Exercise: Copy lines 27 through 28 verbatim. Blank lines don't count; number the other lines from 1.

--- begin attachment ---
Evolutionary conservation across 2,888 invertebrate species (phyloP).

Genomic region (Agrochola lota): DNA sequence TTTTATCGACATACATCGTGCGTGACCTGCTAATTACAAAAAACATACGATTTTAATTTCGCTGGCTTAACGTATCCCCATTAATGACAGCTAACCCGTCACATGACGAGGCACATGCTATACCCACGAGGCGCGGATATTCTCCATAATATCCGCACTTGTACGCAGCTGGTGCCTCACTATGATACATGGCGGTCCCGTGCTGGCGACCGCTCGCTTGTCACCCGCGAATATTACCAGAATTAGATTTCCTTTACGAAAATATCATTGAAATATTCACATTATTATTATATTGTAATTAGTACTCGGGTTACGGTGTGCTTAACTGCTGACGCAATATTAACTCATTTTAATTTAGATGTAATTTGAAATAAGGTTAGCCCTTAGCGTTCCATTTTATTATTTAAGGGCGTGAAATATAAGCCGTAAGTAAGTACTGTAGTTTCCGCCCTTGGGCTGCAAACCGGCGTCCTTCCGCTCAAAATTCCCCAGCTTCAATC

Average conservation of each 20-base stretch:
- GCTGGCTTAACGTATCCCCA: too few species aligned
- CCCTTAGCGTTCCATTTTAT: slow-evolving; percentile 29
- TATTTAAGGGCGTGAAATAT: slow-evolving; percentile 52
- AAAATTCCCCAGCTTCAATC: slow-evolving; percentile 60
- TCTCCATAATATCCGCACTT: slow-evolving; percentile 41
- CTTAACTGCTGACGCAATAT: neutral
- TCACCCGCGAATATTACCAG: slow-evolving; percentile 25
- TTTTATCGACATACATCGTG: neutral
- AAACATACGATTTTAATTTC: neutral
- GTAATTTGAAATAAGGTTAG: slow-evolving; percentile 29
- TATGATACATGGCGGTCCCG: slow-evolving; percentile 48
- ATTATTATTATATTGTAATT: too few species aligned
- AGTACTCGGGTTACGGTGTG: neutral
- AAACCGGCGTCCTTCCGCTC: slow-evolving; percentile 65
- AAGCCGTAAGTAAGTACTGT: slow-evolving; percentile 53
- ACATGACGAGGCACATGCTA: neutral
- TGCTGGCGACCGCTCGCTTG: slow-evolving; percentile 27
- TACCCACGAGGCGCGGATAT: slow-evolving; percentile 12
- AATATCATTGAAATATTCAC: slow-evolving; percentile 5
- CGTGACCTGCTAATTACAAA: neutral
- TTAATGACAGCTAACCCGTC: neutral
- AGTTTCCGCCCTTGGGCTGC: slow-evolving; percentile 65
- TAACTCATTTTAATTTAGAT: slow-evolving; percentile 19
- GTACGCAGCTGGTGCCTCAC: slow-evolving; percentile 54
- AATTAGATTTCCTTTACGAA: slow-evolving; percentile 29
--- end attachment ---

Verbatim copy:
- GTACGCAGCTGGTGCCTCAC: slow-evolving; percentile 54
- AATTAGATTTCCTTTACGAA: slow-evolving; percentile 29